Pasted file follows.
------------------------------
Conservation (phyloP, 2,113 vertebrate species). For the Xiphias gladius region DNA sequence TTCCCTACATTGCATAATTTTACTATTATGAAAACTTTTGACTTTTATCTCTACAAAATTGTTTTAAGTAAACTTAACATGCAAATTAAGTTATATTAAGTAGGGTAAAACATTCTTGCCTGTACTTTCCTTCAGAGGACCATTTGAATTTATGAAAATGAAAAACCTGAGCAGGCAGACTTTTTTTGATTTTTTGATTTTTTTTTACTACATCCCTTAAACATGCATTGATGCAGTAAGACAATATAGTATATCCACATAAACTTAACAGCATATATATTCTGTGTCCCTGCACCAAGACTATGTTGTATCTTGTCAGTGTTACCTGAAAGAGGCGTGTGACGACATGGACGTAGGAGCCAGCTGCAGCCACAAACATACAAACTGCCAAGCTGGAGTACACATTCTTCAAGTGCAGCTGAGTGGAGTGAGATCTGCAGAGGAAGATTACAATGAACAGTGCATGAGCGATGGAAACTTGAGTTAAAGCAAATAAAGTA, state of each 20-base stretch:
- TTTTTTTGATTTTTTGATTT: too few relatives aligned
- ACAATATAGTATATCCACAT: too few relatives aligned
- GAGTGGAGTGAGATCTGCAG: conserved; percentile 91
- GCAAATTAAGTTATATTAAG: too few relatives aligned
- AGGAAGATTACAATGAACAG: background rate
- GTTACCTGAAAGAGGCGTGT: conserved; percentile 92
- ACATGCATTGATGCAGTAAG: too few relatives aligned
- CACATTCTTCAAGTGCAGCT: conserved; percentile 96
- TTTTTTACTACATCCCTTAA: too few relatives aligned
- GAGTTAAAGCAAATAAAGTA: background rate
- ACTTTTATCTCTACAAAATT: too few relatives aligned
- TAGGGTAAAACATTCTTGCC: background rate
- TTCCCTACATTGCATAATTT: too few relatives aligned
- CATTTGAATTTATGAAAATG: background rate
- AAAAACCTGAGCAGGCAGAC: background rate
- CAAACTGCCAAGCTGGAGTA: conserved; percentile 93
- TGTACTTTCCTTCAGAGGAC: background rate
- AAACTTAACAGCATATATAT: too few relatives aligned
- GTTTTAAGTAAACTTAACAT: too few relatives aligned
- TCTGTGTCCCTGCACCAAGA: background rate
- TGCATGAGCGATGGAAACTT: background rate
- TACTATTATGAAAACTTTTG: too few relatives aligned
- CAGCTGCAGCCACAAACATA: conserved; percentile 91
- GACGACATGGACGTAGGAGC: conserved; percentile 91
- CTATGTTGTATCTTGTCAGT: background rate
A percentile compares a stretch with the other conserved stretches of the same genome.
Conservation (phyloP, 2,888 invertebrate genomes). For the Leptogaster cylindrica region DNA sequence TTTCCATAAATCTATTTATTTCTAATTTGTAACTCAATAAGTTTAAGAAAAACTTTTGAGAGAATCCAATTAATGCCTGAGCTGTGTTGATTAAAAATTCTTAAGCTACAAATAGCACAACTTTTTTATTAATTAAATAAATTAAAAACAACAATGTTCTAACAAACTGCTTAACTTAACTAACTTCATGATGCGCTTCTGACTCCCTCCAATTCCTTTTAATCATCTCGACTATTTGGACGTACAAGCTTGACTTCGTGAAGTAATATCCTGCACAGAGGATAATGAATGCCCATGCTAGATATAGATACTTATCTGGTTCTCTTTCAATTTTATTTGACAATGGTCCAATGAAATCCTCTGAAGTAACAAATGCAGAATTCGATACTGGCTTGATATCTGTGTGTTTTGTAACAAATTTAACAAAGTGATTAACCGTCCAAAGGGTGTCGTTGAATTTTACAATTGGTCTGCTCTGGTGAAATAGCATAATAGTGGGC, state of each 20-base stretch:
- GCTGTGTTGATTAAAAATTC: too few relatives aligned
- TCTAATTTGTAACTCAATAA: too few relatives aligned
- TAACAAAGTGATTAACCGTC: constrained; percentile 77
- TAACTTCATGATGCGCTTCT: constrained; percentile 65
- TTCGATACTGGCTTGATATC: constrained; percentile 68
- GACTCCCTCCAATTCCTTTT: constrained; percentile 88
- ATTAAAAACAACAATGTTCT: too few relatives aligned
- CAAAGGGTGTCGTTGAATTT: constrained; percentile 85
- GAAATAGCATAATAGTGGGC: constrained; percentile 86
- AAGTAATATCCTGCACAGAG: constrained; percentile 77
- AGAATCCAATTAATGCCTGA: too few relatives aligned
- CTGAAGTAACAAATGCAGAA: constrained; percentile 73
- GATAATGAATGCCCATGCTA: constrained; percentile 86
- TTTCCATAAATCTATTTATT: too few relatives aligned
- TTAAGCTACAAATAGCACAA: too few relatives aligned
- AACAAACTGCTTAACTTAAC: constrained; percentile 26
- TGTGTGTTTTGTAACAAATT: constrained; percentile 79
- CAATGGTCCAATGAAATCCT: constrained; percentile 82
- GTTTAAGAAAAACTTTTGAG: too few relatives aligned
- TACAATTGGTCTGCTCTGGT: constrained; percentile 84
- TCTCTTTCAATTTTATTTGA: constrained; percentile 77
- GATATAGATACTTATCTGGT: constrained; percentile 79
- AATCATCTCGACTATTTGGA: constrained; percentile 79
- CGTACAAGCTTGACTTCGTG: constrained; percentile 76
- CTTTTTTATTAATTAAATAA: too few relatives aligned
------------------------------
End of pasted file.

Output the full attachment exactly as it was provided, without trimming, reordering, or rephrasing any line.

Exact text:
Conservation (phyloP, 2,113 vertebrate species). For the Xiphias gladius region DNA sequence TTCCCTACATTGCATAATTTTACTATTATGAAAACTTTTGACTTTTATCTCTACAAAATTGTTTTAAGTAAACTTAACATGCAAATTAAGTTATATTAAGTAGGGTAAAACATTCTTGCCTGTACTTTCCTTCAGAGGACCATTTGAATTTATGAAAATGAAAAACCTGAGCAGGCAGACTTTTTTTGATTTTTTGATTTTTTTTTACTACATCCCTTAAACATGCATTGATGCAGTAAGACAATATAGTATATCCACATAAACTTAACAGCATATATATTCTGTGTCCCTGCACCAAGACTATGTTGTATCTTGTCAGTGTTACCTGAAAGAGGCGTGTGACGACATGGACGTAGGAGCCAGCTGCAGCCACAAACATACAAACTGCCAAGCTGGAGTACACATTCTTCAAGTGCAGCTGAGTGGAGTGAGATCTGCAGAGGAAGATTACAATGAACAGTGCATGAGCGATGGAAACTTGAGTTAAAGCAAATAAAGTA, state of each 20-base stretch:
- TTTTTTTGATTTTTTGATTT: too few relatives aligned
- ACAATATAGTATATCCACAT: too few relatives aligned
- GAGTGGAGTGAGATCTGCAG: conserved; percentile 91
- GCAAATTAAGTTATATTAAG: too few relatives aligned
- AGGAAGATTACAATGAACAG: background rate
- GTTACCTGAAAGAGGCGTGT: conserved; percentile 92
- ACATGCATTGATGCAGTAAG: too few relatives aligned
- CACATTCTTCAAGTGCAGCT: conserved; percentile 96
- TTTTTTACTACATCCCTTAA: too few relatives aligned
- GAGTTAAAGCAAATAAAGTA: background rate
- ACTTTTATCTCTACAAAATT: too few relatives aligned
- TAGGGTAAAACATTCTTGCC: background rate
- TTCCCTACATTGCATAATTT: too few relatives aligned
- CATTTGAATTTATGAAAATG: background rate
- AAAAACCTGAGCAGGCAGAC: background rate
- CAAACTGCCAAGCTGGAGTA: conserved; percentile 93
- TGTACTTTCCTTCAGAGGAC: background rate
- AAACTTAACAGCATATATAT: too few relatives aligned
- GTTTTAAGTAAACTTAACAT: too few relatives aligned
- TCTGTGTCCCTGCACCAAGA: background rate
- TGCATGAGCGATGGAAACTT: background rate
- TACTATTATGAAAACTTTTG: too few relatives aligned
- CAGCTGCAGCCACAAACATA: conserved; percentile 91
- GACGACATGGACGTAGGAGC: conserved; percentile 91
- CTATGTTGTATCTTGTCAGT: background rate
A percentile compares a stretch with the other conserved stretches of the same genome.
Conservation (phyloP, 2,888 invertebrate genomes). For the Leptogaster cylindrica region DNA sequence TTTCCATAAATCTATTTATTTCTAATTTGTAACTCAATAAGTTTAAGAAAAACTTTTGAGAGAATCCAATTAATGCCTGAGCTGTGTTGATTAAAAATTCTTAAGCTACAAATAGCACAACTTTTTTATTAATTAAATAAATTAAAAACAACAATGTTCTAACAAACTGCTTAACTTAACTAACTTCATGATGCGCTTCTGACTCCCTCCAATTCCTTTTAATCATCTCGACTATTTGGACGTACAAGCTTGACTTCGTGAAGTAATATCCTGCACAGAGGATAATGAATGCCCATGCTAGATATAGATACTTATCTGGTTCTCTTTCAATTTTATTTGACAATGGTCCAATGAAATCCTCTGAAGTAACAAATGCAGAATTCGATACTGGCTTGATATCTGTGTGTTTTGTAACAAATTTAACAAAGTGATTAACCGTCCAAAGGGTGTCGTTGAATTTTACAATTGGTCTGCTCTGGTGAAATAGCATAATAGTGGGC, state of each 20-base stretch:
- GCTGTGTTGATTAAAAATTC: too few relatives aligned
- TCTAATTTGTAACTCAATAA: too few relatives aligned
- TAACAAAGTGATTAACCGTC: constrained; percentile 77
- TAACTTCATGATGCGCTTCT: constrained; percentile 65
- TTCGATACTGGCTTGATATC: constrained; percentile 68
- GACTCCCTCCAATTCCTTTT: constrained; percentile 88
- ATTAAAAACAACAATGTTCT: too few relatives aligned
- CAAAGGGTGTCGTTGAATTT: constrained; percentile 85
- GAAATAGCATAATAGTGGGC: constrained; percentile 86
- AAGTAATATCCTGCACAGAG: constrained; percentile 77
- AGAATCCAATTAATGCCTGA: too few relatives aligned
- CTGAAGTAACAAATGCAGAA: constrained; percentile 73
- GATAATGAATGCCCATGCTA: constrained; percentile 86
- TTTCCATAAATCTATTTATT: too few relatives aligned
- TTAAGCTACAAATAGCACAA: too few relatives aligned
- AACAAACTGCTTAACTTAAC: constrained; percentile 26
- TGTGTGTTTTGTAACAAATT: constrained; percentile 79
- CAATGGTCCAATGAAATCCT: constrained; percentile 82
- GTTTAAGAAAAACTTTTGAG: too few relatives aligned
- TACAATTGGTCTGCTCTGGT: constrained; percentile 84
- TCTCTTTCAATTTTATTTGA: constrained; percentile 77
- GATATAGATACTTATCTGGT: constrained; percentile 79
- AATCATCTCGACTATTTGGA: constrained; percentile 79
- CGTACAAGCTTGACTTCGTG: constrained; percentile 76
- CTTTTTTATTAATTAAATAA: too few relatives aligned